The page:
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Question on Dirichlet problem in cylinder with radial symmetry.

  1. May 12, 2010 #1
    This is not homework.

    I have problem deriving the solution for cylinder with radial symmetry given:

    [tex] \nabla^2U(\rho,z)=R''+\frac{1}{\rho}R'+\frac{Z''}{Z}=0[/tex]

    Which give [itex] \rho^2 R''+ \rho R' -k\rho^2 R=0 \hbox { and } Z''+kZ=0[/itex]

    With given boundary conditions [itex] U(\rho,0) = U(\rho,h) =0 \hbox { for } \rho<a \hbox{ and } U(a,z) = f(z)[/itex]

    The book claimed [itex]k=-\lambda^2 = -ve[/itex] can only produce trivial solution of R. I cannot verify this.

    k=-ve give [itex]\rho^2 R''+ \rho R' +\lambda^2 R=0[/itex]

    This is parametric Bessel's equation of order zero which give [itex]R(\rho)=c_1 J_0(\lambda_n\rho) + c_2 Y_0(\lambda_n\rho)[/itex]

    R(0) is bounded [itex] \Rightarrow c_2 = 0 \Rightarrow R(\rho)= c_1 J_0(\lambda_n\rho)[/itex]

    That's where I get stuck. I cannot rule this out [itex] R(\rho)= c_1 J_0(\lambda_n\rho)[/itex] as a solution with the given boundary condition.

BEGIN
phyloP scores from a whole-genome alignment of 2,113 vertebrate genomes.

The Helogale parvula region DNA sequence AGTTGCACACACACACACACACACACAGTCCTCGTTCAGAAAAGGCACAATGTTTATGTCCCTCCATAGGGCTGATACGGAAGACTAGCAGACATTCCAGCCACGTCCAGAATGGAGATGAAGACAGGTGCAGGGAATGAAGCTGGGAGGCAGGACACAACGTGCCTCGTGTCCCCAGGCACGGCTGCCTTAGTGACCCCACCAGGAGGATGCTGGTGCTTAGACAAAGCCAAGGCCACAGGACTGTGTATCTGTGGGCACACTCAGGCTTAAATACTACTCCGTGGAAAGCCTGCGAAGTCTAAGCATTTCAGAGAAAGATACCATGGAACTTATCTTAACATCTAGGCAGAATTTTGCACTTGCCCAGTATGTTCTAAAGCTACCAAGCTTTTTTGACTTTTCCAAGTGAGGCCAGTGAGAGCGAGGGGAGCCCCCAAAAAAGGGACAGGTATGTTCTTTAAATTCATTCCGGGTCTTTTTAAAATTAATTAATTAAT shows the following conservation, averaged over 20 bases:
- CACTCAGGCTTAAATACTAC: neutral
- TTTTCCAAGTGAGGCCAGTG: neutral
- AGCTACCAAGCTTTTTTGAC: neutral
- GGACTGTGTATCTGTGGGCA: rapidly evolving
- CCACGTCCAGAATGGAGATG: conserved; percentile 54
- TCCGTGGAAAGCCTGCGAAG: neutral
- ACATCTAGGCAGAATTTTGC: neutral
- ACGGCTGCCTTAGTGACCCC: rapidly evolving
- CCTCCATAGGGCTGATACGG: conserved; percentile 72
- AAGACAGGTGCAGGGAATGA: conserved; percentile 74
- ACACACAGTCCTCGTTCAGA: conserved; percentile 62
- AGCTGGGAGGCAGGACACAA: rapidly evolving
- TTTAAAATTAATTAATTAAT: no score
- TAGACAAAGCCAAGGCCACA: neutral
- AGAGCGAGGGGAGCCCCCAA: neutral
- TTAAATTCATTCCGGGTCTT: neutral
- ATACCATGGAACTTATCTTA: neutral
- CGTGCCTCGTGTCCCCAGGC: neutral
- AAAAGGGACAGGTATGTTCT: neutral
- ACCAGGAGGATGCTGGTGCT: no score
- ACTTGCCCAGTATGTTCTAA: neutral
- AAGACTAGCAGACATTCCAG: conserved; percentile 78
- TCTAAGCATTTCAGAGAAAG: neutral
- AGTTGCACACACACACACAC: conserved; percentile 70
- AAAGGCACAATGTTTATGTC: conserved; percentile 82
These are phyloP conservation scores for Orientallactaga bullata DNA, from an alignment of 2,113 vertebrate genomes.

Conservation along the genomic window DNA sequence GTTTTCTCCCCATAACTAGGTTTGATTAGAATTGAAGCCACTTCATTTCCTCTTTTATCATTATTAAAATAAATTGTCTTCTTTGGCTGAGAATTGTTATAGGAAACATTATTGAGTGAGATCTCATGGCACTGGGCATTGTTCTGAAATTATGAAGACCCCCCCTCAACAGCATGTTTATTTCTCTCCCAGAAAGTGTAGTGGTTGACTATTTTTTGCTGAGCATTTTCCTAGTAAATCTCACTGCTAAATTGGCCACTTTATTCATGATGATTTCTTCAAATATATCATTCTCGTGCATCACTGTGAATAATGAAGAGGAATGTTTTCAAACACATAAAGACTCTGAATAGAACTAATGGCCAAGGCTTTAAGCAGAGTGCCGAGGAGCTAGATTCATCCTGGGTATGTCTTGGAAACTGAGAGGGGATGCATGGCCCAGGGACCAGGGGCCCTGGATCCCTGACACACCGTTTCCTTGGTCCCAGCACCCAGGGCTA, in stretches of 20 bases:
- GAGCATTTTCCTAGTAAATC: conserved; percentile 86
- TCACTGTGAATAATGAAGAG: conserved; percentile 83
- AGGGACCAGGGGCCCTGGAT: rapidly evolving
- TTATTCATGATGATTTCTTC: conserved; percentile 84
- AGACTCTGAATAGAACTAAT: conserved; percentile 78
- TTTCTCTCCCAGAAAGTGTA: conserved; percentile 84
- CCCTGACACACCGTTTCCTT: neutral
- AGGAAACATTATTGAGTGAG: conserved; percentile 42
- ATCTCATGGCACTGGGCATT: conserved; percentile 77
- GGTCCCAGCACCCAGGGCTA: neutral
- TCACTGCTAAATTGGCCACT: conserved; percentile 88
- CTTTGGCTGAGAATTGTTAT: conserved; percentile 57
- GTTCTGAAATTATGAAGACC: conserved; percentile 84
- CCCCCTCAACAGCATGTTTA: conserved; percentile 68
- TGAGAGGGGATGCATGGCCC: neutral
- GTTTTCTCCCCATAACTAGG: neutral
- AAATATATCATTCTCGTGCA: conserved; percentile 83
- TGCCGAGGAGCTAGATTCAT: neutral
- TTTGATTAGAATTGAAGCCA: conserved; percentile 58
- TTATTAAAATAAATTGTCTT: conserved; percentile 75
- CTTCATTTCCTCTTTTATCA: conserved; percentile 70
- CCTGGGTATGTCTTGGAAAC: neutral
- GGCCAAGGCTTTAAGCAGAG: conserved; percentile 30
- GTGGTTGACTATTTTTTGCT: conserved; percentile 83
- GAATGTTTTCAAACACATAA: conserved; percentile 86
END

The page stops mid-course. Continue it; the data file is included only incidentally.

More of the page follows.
The book claimed only k=+ve would give solution. Please give me some suggestion.
    Last edited: May 13, 2010
  2. jcsd
  3. May 12, 2010 #2


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    It is the Z boundary value problem which restricts the values of k. Your Z bvp is:

    Z'' + k Z = 0
    Z(0) = Z(h) = 0

    If you solve this you will find that only k = μ2 > 0 gives non-trivial solutions. So these are the values that must be used in the other equation too.
  4. May 12, 2010 #3
    I am embarrassed!!!! Thank you very much.

    One more verification. [itex] Z''+kZ=0 \Rightarrow Z=d_1cos(\sqrt{k} z) + d_2 sin (\sqrt{k} z)[/itex]

    for k=0 [itex] \Rightarrow Z=d_1.\;\;U(\rho,0)=0 \Rightarrow d_1=0 \[/itex]
    I don't know why I cannot edit the [itex]d_2[/itex] portion.

    Therefore k=0 give trivial solution also. Am I correct?

    Thanks a million
    Last edited: May 12, 2010
  5. May 13, 2010 #4


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    When k = 0 the solution to the equation does not have a {sine,cosine} form. It is just:

    Z'' = 0.

    Apply the boundary conditions to the general solution of that and see what happens.
  6. May 13, 2010 #5
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